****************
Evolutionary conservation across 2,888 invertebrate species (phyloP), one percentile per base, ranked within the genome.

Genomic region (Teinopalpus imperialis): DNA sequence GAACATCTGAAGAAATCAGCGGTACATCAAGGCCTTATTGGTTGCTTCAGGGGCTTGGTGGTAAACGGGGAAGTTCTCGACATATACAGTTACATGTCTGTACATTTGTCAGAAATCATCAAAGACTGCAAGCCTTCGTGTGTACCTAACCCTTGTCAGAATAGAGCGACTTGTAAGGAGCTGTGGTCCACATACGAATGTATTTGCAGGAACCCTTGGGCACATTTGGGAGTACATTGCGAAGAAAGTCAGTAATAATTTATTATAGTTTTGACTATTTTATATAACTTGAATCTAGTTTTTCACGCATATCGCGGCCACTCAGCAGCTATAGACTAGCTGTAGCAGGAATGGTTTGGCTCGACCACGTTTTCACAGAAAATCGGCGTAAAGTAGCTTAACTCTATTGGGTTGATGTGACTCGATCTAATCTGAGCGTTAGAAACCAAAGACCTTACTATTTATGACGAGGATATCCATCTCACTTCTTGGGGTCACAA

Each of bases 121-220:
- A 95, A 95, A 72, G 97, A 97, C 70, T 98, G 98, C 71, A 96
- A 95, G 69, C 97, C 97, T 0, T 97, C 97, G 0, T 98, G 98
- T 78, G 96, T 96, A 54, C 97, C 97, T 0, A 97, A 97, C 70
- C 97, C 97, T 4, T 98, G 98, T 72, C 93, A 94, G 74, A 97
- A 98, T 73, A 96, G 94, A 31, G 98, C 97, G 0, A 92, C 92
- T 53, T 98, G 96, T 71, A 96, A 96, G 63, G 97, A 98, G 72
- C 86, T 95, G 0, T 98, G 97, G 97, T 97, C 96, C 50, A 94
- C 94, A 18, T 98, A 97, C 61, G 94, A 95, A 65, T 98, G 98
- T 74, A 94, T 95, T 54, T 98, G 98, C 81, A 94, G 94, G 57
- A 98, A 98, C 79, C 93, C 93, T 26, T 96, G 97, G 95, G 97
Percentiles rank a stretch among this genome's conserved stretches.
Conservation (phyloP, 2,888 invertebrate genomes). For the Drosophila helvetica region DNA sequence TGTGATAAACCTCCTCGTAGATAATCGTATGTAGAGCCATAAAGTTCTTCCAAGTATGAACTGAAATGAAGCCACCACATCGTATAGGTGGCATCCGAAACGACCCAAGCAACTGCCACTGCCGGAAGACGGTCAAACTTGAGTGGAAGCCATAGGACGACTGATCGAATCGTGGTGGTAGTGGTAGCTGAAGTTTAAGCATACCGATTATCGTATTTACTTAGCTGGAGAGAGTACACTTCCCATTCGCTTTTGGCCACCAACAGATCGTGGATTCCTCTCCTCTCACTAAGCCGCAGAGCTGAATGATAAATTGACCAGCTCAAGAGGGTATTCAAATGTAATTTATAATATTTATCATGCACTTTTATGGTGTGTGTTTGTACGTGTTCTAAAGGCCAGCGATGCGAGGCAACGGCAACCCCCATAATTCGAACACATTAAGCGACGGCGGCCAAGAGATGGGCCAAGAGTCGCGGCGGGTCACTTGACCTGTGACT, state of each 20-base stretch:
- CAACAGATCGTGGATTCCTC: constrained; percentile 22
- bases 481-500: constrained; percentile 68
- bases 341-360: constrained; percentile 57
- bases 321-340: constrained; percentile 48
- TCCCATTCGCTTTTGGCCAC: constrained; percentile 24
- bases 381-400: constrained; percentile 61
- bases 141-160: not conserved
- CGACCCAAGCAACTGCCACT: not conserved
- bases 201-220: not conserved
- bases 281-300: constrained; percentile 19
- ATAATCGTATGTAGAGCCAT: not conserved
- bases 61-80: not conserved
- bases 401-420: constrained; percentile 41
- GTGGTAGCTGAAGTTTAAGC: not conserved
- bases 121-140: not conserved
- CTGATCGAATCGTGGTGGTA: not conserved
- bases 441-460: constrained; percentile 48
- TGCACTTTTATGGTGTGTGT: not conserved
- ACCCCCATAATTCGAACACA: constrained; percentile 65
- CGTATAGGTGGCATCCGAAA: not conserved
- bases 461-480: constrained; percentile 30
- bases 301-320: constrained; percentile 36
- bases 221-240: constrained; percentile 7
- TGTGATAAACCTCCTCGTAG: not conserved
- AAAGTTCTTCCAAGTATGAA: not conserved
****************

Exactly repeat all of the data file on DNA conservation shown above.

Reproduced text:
Evolutionary conservation across 2,888 invertebrate species (phyloP), one percentile per base, ranked within the genome.

Genomic region (Teinopalpus imperialis): DNA sequence GAACATCTGAAGAAATCAGCGGTACATCAAGGCCTTATTGGTTGCTTCAGGGGCTTGGTGGTAAACGGGGAAGTTCTCGACATATACAGTTACATGTCTGTACATTTGTCAGAAATCATCAAAGACTGCAAGCCTTCGTGTGTACCTAACCCTTGTCAGAATAGAGCGACTTGTAAGGAGCTGTGGTCCACATACGAATGTATTTGCAGGAACCCTTGGGCACATTTGGGAGTACATTGCGAAGAAAGTCAGTAATAATTTATTATAGTTTTGACTATTTTATATAACTTGAATCTAGTTTTTCACGCATATCGCGGCCACTCAGCAGCTATAGACTAGCTGTAGCAGGAATGGTTTGGCTCGACCACGTTTTCACAGAAAATCGGCGTAAAGTAGCTTAACTCTATTGGGTTGATGTGACTCGATCTAATCTGAGCGTTAGAAACCAAAGACCTTACTATTTATGACGAGGATATCCATCTCACTTCTTGGGGTCACAA

Each of bases 121-220:
- A 95, A 95, A 72, G 97, A 97, C 70, T 98, G 98, C 71, A 96
- A 95, G 69, C 97, C 97, T 0, T 97, C 97, G 0, T 98, G 98
- T 78, G 96, T 96, A 54, C 97, C 97, T 0, A 97, A 97, C 70
- C 97, C 97, T 4, T 98, G 98, T 72, C 93, A 94, G 74, A 97
- A 98, T 73, A 96, G 94, A 31, G 98, C 97, G 0, A 92, C 92
- T 53, T 98, G 96, T 71, A 96, A 96, G 63, G 97, A 98, G 72
- C 86, T 95, G 0, T 98, G 97, G 97, T 97, C 96, C 50, A 94
- C 94, A 18, T 98, A 97, C 61, G 94, A 95, A 65, T 98, G 98
- T 74, A 94, T 95, T 54, T 98, G 98, C 81, A 94, G 94, G 57
- A 98, A 98, C 79, C 93, C 93, T 26, T 96, G 97, G 95, G 97
Percentiles rank a stretch among this genome's conserved stretches.
Conservation (phyloP, 2,888 invertebrate genomes). For the Drosophila helvetica region DNA sequence TGTGATAAACCTCCTCGTAGATAATCGTATGTAGAGCCATAAAGTTCTTCCAAGTATGAACTGAAATGAAGCCACCACATCGTATAGGTGGCATCCGAAACGACCCAAGCAACTGCCACTGCCGGAAGACGGTCAAACTTGAGTGGAAGCCATAGGACGACTGATCGAATCGTGGTGGTAGTGGTAGCTGAAGTTTAAGCATACCGATTATCGTATTTACTTAGCTGGAGAGAGTACACTTCCCATTCGCTTTTGGCCACCAACAGATCGTGGATTCCTCTCCTCTCACTAAGCCGCAGAGCTGAATGATAAATTGACCAGCTCAAGAGGGTATTCAAATGTAATTTATAATATTTATCATGCACTTTTATGGTGTGTGTTTGTACGTGTTCTAAAGGCCAGCGATGCGAGGCAACGGCAACCCCCATAATTCGAACACATTAAGCGACGGCGGCCAAGAGATGGGCCAAGAGTCGCGGCGGGTCACTTGACCTGTGACT, state of each 20-base stretch:
- CAACAGATCGTGGATTCCTC: constrained; percentile 22
- bases 481-500: constrained; percentile 68
- bases 341-360: constrained; percentile 57
- bases 321-340: constrained; percentile 48
- TCCCATTCGCTTTTGGCCAC: constrained; percentile 24
- bases 381-400: constrained; percentile 61
- bases 141-160: not conserved
- CGACCCAAGCAACTGCCACT: not conserved
- bases 201-220: not conserved
- bases 281-300: constrained; percentile 19
- ATAATCGTATGTAGAGCCAT: not conserved
- bases 61-80: not conserved
- bases 401-420: constrained; percentile 41
- GTGGTAGCTGAAGTTTAAGC: not conserved
- bases 121-140: not conserved
- CTGATCGAATCGTGGTGGTA: not conserved
- bases 441-460: constrained; percentile 48
- TGCACTTTTATGGTGTGTGT: not conserved
- ACCCCCATAATTCGAACACA: constrained; percentile 65
- CGTATAGGTGGCATCCGAAA: not conserved
- bases 461-480: constrained; percentile 30
- bases 301-320: constrained; percentile 36
- bases 221-240: constrained; percentile 7
- TGTGATAAACCTCCTCGTAG: not conserved
- AAAGTTCTTCCAAGTATGAA: not conserved